Mafia Rules the House
- Coal scam: Ex-PM Manmohan Singh summoned as accused in Hindalco case
- Supreme Court hands out life term to six convicts in Manjunath murder case
- AAP Delhi MLAs write letter seeking expulsion of Yadav, Bhushan: Reports
- Land to Mines to coal, Oppn stands stall in RS
- BJP line to restive RSS: our ministers may quit if PDP doesn’t behave
Swedish House Mafia wins over Delhi, will play in Mumbai in January.
We came,we raved, we loved — this is what members of progressive house outfit, Swedish House Mafia (SHM), said a few months ago on their website. On Sunday, music revelers from Delhi and cities such as Chandigarh, Jaipur and even faraway Mumbai experienced the heady SHM moments when the three-member band presented their first gig in India. A crowd of 20,000 packed the Unitech Golf & Country Club in Noida for the show.
The five -year-old Grammy-nominated outfit, comprising Axel Christofer Hedfors, better known as Axwell, Steve Angello and Sebastian Ingrosso, are among the top bands in the international party circuit today. Their India stopover was a part of a swansong world tour; the group will disband after a performance in Miami next year. Titled "One Last Tour", SHM was to perform in Mumbai on Saturday but could not due to Shiv Sena supremo Balasaheb Thackeray' death. "We are working with promoters to replace the Mumbai show," the band has said in an official statement, adding that they will visit the Maximum City in January.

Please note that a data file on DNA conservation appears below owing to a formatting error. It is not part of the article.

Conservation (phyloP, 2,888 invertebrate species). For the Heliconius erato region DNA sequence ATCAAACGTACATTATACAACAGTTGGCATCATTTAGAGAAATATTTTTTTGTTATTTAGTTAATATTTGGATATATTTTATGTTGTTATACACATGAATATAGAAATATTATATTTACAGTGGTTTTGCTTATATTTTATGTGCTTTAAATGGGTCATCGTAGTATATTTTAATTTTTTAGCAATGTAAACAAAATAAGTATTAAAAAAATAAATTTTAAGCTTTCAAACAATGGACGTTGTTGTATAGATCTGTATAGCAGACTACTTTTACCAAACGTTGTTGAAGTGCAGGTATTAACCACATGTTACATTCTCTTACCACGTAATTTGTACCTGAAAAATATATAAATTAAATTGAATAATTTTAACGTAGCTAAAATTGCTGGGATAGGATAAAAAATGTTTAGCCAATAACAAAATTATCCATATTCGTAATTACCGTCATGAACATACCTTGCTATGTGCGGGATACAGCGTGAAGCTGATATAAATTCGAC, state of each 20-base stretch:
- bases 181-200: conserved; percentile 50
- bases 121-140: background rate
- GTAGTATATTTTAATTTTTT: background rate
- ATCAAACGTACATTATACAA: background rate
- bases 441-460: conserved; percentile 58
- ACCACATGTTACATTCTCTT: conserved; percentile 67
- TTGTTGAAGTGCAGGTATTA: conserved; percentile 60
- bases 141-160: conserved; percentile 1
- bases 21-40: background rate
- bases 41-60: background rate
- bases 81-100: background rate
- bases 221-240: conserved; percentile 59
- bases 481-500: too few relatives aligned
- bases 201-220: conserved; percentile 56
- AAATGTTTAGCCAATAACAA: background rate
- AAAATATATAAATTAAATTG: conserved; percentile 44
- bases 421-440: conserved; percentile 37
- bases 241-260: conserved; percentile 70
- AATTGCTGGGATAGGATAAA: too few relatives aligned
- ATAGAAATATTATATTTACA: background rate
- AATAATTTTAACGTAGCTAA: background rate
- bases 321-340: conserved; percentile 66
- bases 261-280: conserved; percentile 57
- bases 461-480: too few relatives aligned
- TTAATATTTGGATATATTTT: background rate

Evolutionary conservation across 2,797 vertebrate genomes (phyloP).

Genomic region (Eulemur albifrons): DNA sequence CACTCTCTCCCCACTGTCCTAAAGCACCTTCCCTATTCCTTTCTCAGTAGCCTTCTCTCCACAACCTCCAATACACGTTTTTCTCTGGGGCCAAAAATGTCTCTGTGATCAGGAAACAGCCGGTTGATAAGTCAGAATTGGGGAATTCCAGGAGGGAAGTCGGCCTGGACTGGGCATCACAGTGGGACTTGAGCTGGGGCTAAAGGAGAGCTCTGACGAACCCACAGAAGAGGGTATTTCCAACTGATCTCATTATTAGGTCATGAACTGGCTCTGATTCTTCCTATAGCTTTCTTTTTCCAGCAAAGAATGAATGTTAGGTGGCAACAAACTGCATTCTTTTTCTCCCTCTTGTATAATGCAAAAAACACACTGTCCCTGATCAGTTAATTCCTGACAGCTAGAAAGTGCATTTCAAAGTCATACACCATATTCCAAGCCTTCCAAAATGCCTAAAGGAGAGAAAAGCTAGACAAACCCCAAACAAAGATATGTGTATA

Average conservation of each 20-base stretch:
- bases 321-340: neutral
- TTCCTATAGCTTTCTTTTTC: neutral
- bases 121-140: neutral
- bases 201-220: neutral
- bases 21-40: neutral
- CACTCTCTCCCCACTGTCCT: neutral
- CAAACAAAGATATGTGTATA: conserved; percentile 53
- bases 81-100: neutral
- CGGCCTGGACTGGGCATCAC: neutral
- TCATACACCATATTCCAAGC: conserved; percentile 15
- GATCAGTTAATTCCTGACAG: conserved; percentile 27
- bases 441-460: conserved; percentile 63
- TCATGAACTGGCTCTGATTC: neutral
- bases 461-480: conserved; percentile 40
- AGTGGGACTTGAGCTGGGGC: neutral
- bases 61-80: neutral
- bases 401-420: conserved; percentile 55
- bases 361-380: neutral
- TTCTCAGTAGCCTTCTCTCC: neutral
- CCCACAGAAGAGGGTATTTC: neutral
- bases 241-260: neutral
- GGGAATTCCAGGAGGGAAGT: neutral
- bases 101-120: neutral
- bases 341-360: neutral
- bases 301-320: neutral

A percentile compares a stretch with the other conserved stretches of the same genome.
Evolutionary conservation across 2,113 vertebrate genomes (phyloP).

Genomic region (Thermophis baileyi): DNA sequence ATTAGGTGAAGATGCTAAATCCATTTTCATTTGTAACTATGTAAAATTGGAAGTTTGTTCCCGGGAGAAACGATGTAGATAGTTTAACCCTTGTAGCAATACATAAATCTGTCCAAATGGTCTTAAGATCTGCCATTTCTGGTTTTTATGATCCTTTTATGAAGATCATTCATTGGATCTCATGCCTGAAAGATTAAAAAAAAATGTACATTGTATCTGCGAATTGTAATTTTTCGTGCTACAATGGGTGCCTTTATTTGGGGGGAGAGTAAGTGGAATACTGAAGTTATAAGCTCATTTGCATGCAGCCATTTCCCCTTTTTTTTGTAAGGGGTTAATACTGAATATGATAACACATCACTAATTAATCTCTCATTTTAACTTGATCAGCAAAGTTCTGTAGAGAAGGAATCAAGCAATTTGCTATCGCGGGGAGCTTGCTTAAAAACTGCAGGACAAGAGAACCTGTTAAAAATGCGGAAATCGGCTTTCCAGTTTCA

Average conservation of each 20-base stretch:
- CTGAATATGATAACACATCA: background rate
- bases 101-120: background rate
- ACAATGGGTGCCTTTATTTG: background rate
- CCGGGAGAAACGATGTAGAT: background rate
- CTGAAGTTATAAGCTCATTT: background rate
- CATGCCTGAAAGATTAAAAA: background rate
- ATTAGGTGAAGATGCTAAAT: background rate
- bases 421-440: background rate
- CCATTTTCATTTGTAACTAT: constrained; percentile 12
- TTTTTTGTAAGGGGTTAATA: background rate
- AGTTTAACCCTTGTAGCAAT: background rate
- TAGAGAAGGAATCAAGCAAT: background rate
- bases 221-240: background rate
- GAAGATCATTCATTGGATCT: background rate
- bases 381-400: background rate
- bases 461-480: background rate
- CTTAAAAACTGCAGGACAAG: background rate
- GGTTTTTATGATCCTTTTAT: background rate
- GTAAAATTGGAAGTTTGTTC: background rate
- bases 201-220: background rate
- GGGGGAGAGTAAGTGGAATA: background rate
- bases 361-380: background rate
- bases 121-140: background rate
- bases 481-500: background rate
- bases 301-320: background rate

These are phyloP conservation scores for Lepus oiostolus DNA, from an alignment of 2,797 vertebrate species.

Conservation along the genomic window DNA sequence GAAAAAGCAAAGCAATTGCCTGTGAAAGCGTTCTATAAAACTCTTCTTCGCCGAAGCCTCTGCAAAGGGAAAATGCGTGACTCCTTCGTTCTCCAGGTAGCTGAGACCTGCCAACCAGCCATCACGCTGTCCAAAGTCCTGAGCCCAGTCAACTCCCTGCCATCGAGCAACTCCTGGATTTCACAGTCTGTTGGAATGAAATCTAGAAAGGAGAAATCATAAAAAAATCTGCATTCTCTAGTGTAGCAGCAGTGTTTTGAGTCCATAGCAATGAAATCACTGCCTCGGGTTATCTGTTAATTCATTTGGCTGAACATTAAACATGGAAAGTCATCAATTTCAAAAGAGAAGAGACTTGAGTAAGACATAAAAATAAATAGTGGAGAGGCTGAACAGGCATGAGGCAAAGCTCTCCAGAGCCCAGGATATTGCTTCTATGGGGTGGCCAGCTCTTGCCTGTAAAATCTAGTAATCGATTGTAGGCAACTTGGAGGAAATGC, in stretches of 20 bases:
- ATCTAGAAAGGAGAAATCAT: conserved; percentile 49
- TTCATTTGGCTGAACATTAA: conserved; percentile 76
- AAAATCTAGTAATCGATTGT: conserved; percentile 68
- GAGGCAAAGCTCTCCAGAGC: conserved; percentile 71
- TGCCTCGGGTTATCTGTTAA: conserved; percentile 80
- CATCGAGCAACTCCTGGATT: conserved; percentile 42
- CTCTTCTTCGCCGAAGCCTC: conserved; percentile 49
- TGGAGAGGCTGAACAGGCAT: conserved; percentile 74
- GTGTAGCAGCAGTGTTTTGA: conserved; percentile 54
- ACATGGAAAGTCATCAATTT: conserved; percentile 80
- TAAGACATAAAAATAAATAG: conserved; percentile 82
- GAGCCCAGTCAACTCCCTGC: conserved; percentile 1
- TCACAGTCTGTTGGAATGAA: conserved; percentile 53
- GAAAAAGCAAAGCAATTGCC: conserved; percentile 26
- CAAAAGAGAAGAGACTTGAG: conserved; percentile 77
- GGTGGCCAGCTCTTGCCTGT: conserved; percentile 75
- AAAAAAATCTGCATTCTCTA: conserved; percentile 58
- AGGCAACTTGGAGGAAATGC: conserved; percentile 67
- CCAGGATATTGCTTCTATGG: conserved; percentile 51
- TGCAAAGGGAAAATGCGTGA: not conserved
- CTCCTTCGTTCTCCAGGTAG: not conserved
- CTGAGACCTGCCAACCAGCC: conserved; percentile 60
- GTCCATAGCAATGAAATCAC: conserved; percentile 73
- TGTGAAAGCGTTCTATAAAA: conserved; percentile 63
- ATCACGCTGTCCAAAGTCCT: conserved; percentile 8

The SHM experience started five kilometres before the venue, with three black dots — the symbol of the outfit's last tour — appearing on road signs directing fans to the performance space. The DJs' first appearance was as silhouettes bobbing on a bright stage, and the crowd greeted them with a roar. Over the next two hours, they spun hits such as Nothing but love, the sensuous number In my mind, and the energetic Save the world which features vocalist John Martin. Music stars have an instinctive understanding of a crowd's vibe and SHM read the Noida audience perfectly, varying the tempo of their songs with the mood. All through, fireworks, lasers, smoke, confetti and loud "India, how are you doing?" by Axwell punctuated the music.